Weare school board candidate says 1619 Project was ‘started by a bunch of crooks’

  • John Stark School District deliberative session had a section for unmasked participants and five residents, including Weare Finance Chair Tom Downing who spoke in favor of passing the warrant for the school budget. GEOFF FORESTER

Monitor staff
Published: 3/4/2022 4:52:59 PM
Modified: 3/4/2022 4:52:35 PM

Weare voters have straightforward choices for the school board on Tuesday, election day for most towns and schools in the state. Two seats are open, one for three years and one for a single year.

The three-year seat is being sought by Alyssa Small, the only one of the four hopefuls with any school board experience. She was appointed last fall to replace Rochelle Kelley, an outspoken opponent of COVID-19 prevention measures who resigned after well-publicized run-ins with officials and police over the issue.

Small is a paralegal who has volunteered and worked as a substitute in the Weare schools. She supports full-day kindergarten, the proposed budget and proposed teachers’ contract on the ballot.

Her opponent, Brent Dickinson, is a Navy veteran and machinist. He has concerns that Weare won’t have enough young children to support full-day kindergarten for long. He told the crowd at a candidates night that he has a “very low opinion of unions” and that the school system would be better if there was no union for teachers.

Dickinson said he was spurred to run by a petitioned warrant article that would have prohibited teaching about “topics such as Critical Race Theory or any of its derivative philosophies.” The wording was changed during deliberative session in February to “encourage open inquiry and honest discussion” about U.S. history.

Dickinson emphasizes the role of parents in shaping the school system. Responding to a question at candidates night about “indoctrination” in schools education – “are we educating them to learn things or forcing something down their throat?” asked one resident – Dickinson said “some of the curriculum could be perceived as indoctrination” and “anything that appears to be an indoctrination I think parents need to be screening for that and bring it to the board’s attention.”

Small’s answer to the question was: “I have not seen anything that would be indoctrination. It’s purely education.”

Small responded to a question at a forum about Critical Race Theory and the 1619 Project concerning the history of slavery in the U.S. by saying that recent state law restricts local decisions about these topics, so “I don’t think we have to (be) concerned too much” about them. Dickinson said the 1619 Project was “started by a bunch of crooks” and that Critical Race Theory “does not belong in any school.”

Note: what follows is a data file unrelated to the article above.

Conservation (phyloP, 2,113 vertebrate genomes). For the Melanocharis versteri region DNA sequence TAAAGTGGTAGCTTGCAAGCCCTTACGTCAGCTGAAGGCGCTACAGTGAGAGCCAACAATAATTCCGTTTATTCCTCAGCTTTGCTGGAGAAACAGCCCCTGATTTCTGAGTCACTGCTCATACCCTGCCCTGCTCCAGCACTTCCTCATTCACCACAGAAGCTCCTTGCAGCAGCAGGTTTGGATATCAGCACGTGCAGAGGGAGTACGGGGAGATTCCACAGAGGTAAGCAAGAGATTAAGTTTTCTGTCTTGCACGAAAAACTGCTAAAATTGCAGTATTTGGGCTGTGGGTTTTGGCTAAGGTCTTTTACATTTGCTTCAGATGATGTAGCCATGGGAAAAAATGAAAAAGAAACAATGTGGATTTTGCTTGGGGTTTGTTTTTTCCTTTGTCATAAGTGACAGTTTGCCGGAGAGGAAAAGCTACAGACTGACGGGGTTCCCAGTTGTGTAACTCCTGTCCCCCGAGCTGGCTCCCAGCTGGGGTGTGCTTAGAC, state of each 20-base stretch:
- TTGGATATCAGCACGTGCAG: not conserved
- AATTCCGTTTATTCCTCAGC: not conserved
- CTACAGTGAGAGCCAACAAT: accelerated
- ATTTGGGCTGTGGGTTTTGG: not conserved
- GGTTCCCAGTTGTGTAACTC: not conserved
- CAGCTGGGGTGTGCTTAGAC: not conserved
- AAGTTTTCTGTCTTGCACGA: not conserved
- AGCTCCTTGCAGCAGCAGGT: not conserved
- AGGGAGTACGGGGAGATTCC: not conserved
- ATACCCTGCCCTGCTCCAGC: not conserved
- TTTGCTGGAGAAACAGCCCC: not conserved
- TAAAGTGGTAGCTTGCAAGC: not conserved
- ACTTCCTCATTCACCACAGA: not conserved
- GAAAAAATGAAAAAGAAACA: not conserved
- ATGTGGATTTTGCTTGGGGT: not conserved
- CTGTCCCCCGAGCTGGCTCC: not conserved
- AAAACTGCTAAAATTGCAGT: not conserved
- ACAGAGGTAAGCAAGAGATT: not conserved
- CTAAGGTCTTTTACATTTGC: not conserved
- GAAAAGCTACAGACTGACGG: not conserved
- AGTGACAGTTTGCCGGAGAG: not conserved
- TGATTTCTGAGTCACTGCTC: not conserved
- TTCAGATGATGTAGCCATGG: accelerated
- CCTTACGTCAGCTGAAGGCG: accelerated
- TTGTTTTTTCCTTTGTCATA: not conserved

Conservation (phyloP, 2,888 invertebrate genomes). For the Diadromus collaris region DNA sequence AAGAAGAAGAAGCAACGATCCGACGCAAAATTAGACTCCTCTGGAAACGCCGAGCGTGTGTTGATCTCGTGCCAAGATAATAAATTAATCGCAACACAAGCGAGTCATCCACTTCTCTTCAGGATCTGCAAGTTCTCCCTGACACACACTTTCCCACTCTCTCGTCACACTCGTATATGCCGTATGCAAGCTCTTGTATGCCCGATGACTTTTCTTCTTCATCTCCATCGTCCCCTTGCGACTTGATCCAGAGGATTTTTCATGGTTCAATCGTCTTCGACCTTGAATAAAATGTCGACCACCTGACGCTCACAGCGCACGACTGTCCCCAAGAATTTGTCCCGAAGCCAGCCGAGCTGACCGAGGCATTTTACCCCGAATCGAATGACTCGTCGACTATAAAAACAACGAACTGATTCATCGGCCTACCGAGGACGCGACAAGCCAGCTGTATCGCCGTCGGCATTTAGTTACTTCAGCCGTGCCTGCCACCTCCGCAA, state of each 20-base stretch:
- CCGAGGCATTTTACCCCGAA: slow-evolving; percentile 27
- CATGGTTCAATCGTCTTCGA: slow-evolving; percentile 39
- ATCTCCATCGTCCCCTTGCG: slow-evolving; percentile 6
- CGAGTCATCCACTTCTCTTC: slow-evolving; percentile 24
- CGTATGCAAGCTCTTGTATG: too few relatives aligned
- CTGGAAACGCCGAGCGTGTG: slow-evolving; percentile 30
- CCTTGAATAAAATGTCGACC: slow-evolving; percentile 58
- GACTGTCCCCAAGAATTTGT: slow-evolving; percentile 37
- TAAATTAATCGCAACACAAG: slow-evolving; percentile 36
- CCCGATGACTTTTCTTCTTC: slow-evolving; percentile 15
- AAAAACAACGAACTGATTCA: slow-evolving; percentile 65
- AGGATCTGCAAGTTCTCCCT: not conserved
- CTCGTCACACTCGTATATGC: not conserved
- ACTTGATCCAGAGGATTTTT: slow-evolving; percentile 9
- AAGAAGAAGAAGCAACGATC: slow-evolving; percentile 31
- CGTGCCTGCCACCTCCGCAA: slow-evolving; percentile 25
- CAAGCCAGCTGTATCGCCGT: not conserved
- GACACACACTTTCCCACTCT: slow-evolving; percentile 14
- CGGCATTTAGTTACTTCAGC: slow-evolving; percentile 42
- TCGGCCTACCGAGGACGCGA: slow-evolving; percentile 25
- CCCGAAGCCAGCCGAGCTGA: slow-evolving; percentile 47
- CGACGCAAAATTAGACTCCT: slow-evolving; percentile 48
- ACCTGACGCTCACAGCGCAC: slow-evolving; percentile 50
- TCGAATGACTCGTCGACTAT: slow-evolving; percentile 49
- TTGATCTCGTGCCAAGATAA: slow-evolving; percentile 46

That question also reflected a sharp divide between the two candidates for the one-year seat, which will fill the remainder of Kelly’s term. The three-year term is for the seat currently filled by Wendy Curry, who is not running for re-election.

Toni Parker is an office worker who put in a biography to the local community publication, Weare in the World, that her “community involvement is centered on my church family at Weare Bible Baptist Church.” She says she was one of the organizers of the anti-Critical Race Theory petitioned warrant article. Her response to a question about whether it or the 1619 Project should be taught was a succinct “no.”

William Politt is a retired salesman who has been a substitute teacher at John Stark High School for 11 years. He described the two topics as a distraction that is irrelevant to Weare’s K-8 schools. “Both have been widely misconstrued, inaccurately described, criticized for statements neither of them make.”

Parker told the forum she wasn’t yet familiar with details about the budget or curriculum. “I’m an advocate for parents rights,” she said, describing the role of school as giving “basic skills of reading writing, arithmetic, history … so they can go out in the world and have a life of worth or higher education, whatever they decide.”

“I think we are at a pivotal point in our history,” she said. “What we are doing is not working.”

Politt said he supported the proposed budget and contracts.

He said at the forum he was spurred to run by news of book bans in other parts of the country. “I said I cannot let that happen here. I sense a closing of minds, a narrowing of viewpoints, and an unwillingness to accommodate … the curiosity of our students.”

“When minds are closed, schools become exceptionally bad,” he said.

The candidate forum can be seen on YouTube at www.youtube.com/watch?v=8HagxERhQ2k. The school board candidates questions begin at about the  one-hour mark.

David Brooks bio photo

David Brooks is a reporter and the writer of the sci/tech column Granite Geek and blog granitegeek.org, as well as moderator of Science Cafe Concord events. After obtaining a bachelor’s degree in mathematics he became a newspaperman, working in Virginia and Tennessee before spending 28 years at the Nashua Telegraph . He joined the Monitor in 2015.

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